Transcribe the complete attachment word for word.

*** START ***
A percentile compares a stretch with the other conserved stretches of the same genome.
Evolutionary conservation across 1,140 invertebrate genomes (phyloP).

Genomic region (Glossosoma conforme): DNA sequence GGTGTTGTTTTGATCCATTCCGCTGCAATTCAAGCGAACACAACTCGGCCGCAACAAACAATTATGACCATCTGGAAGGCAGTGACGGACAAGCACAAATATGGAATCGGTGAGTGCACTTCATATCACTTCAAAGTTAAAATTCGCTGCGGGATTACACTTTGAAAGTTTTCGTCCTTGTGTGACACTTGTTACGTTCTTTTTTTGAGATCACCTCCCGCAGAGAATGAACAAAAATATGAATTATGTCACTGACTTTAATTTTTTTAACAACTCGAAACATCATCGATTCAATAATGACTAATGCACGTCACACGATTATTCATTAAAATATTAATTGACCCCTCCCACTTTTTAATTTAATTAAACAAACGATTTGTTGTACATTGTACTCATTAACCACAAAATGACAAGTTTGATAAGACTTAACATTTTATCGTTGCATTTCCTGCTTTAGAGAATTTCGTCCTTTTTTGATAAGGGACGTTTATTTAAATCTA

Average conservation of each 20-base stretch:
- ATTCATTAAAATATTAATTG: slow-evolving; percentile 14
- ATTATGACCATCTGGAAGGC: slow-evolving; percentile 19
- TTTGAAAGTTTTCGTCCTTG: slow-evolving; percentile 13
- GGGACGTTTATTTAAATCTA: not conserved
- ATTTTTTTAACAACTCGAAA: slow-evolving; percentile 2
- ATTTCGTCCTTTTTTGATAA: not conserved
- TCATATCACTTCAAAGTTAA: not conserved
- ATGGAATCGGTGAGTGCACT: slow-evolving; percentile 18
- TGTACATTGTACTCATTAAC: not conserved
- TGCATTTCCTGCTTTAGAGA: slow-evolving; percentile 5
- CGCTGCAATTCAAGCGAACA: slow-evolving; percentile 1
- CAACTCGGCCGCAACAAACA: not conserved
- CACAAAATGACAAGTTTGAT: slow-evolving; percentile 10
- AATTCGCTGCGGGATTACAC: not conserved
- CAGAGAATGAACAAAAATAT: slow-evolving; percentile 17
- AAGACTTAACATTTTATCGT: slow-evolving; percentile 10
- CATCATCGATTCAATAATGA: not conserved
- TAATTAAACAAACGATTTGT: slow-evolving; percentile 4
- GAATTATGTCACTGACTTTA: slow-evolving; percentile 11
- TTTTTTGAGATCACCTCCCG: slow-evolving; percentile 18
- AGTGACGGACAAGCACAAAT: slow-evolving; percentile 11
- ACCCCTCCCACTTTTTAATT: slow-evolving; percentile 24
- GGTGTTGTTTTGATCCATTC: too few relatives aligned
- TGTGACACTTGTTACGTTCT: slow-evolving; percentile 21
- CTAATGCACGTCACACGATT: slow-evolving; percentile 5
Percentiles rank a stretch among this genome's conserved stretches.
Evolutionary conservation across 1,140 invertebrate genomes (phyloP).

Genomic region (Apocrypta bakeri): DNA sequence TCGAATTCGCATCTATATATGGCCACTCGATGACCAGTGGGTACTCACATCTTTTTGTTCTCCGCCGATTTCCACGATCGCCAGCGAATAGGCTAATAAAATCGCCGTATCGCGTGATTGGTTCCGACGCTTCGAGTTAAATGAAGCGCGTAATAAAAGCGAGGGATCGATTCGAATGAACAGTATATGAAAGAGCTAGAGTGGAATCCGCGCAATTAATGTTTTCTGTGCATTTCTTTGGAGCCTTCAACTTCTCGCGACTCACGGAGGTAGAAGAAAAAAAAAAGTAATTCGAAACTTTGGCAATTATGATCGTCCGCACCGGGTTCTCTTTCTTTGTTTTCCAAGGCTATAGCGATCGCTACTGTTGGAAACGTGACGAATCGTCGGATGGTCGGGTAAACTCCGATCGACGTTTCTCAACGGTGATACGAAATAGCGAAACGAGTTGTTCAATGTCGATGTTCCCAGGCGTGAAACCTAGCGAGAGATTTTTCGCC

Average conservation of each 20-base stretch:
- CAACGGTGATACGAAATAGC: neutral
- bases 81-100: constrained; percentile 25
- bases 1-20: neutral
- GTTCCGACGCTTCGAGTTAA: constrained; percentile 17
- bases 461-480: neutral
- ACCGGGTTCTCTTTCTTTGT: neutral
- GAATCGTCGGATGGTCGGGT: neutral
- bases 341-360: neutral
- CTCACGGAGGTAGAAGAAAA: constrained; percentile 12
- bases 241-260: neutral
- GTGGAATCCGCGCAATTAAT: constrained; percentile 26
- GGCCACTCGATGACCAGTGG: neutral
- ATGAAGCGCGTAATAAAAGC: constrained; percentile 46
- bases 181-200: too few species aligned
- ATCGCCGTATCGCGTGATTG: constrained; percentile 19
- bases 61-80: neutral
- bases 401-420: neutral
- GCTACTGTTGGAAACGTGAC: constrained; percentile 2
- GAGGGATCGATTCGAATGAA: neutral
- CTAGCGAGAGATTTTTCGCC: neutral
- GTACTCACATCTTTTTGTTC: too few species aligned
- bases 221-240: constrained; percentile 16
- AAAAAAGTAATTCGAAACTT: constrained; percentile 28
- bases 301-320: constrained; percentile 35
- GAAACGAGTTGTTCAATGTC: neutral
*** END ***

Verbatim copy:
A percentile compares a stretch with the other conserved stretches of the same genome.
Evolutionary conservation across 1,140 invertebrate genomes (phyloP).

Genomic region (Glossosoma conforme): DNA sequence GGTGTTGTTTTGATCCATTCCGCTGCAATTCAAGCGAACACAACTCGGCCGCAACAAACAATTATGACCATCTGGAAGGCAGTGACGGACAAGCACAAATATGGAATCGGTGAGTGCACTTCATATCACTTCAAAGTTAAAATTCGCTGCGGGATTACACTTTGAAAGTTTTCGTCCTTGTGTGACACTTGTTACGTTCTTTTTTTGAGATCACCTCCCGCAGAGAATGAACAAAAATATGAATTATGTCACTGACTTTAATTTTTTTAACAACTCGAAACATCATCGATTCAATAATGACTAATGCACGTCACACGATTATTCATTAAAATATTAATTGACCCCTCCCACTTTTTAATTTAATTAAACAAACGATTTGTTGTACATTGTACTCATTAACCACAAAATGACAAGTTTGATAAGACTTAACATTTTATCGTTGCATTTCCTGCTTTAGAGAATTTCGTCCTTTTTTGATAAGGGACGTTTATTTAAATCTA

Average conservation of each 20-base stretch:
- ATTCATTAAAATATTAATTG: slow-evolving; percentile 14
- ATTATGACCATCTGGAAGGC: slow-evolving; percentile 19
- TTTGAAAGTTTTCGTCCTTG: slow-evolving; percentile 13
- GGGACGTTTATTTAAATCTA: not conserved
- ATTTTTTTAACAACTCGAAA: slow-evolving; percentile 2
- ATTTCGTCCTTTTTTGATAA: not conserved
- TCATATCACTTCAAAGTTAA: not conserved
- ATGGAATCGGTGAGTGCACT: slow-evolving; percentile 18
- TGTACATTGTACTCATTAAC: not conserved
- TGCATTTCCTGCTTTAGAGA: slow-evolving; percentile 5
- CGCTGCAATTCAAGCGAACA: slow-evolving; percentile 1
- CAACTCGGCCGCAACAAACA: not conserved
- CACAAAATGACAAGTTTGAT: slow-evolving; percentile 10
- AATTCGCTGCGGGATTACAC: not conserved
- CAGAGAATGAACAAAAATAT: slow-evolving; percentile 17
- AAGACTTAACATTTTATCGT: slow-evolving; percentile 10
- CATCATCGATTCAATAATGA: not conserved
- TAATTAAACAAACGATTTGT: slow-evolving; percentile 4
- GAATTATGTCACTGACTTTA: slow-evolving; percentile 11
- TTTTTTGAGATCACCTCCCG: slow-evolving; percentile 18
- AGTGACGGACAAGCACAAAT: slow-evolving; percentile 11
- ACCCCTCCCACTTTTTAATT: slow-evolving; percentile 24
- GGTGTTGTTTTGATCCATTC: too few relatives aligned
- TGTGACACTTGTTACGTTCT: slow-evolving; percentile 21
- CTAATGCACGTCACACGATT: slow-evolving; percentile 5
Percentiles rank a stretch among this genome's conserved stretches.
Evolutionary conservation across 1,140 invertebrate genomes (phyloP).

Genomic region (Apocrypta bakeri): DNA sequence TCGAATTCGCATCTATATATGGCCACTCGATGACCAGTGGGTACTCACATCTTTTTGTTCTCCGCCGATTTCCACGATCGCCAGCGAATAGGCTAATAAAATCGCCGTATCGCGTGATTGGTTCCGACGCTTCGAGTTAAATGAAGCGCGTAATAAAAGCGAGGGATCGATTCGAATGAACAGTATATGAAAGAGCTAGAGTGGAATCCGCGCAATTAATGTTTTCTGTGCATTTCTTTGGAGCCTTCAACTTCTCGCGACTCACGGAGGTAGAAGAAAAAAAAAAGTAATTCGAAACTTTGGCAATTATGATCGTCCGCACCGGGTTCTCTTTCTTTGTTTTCCAAGGCTATAGCGATCGCTACTGTTGGAAACGTGACGAATCGTCGGATGGTCGGGTAAACTCCGATCGACGTTTCTCAACGGTGATACGAAATAGCGAAACGAGTTGTTCAATGTCGATGTTCCCAGGCGTGAAACCTAGCGAGAGATTTTTCGCC

Average conservation of each 20-base stretch:
- CAACGGTGATACGAAATAGC: neutral
- bases 81-100: constrained; percentile 25
- bases 1-20: neutral
- GTTCCGACGCTTCGAGTTAA: constrained; percentile 17
- bases 461-480: neutral
- ACCGGGTTCTCTTTCTTTGT: neutral
- GAATCGTCGGATGGTCGGGT: neutral
- bases 341-360: neutral
- CTCACGGAGGTAGAAGAAAA: constrained; percentile 12
- bases 241-260: neutral
- GTGGAATCCGCGCAATTAAT: constrained; percentile 26
- GGCCACTCGATGACCAGTGG: neutral
- ATGAAGCGCGTAATAAAAGC: constrained; percentile 46
- bases 181-200: too few species aligned
- ATCGCCGTATCGCGTGATTG: constrained; percentile 19
- bases 61-80: neutral
- bases 401-420: neutral
- GCTACTGTTGGAAACGTGAC: constrained; percentile 2
- GAGGGATCGATTCGAATGAA: neutral
- CTAGCGAGAGATTTTTCGCC: neutral
- GTACTCACATCTTTTTGTTC: too few species aligned
- bases 221-240: constrained; percentile 16
- AAAAAAGTAATTCGAAACTT: constrained; percentile 28
- bases 301-320: constrained; percentile 35
- GAAACGAGTTGTTCAATGTC: neutral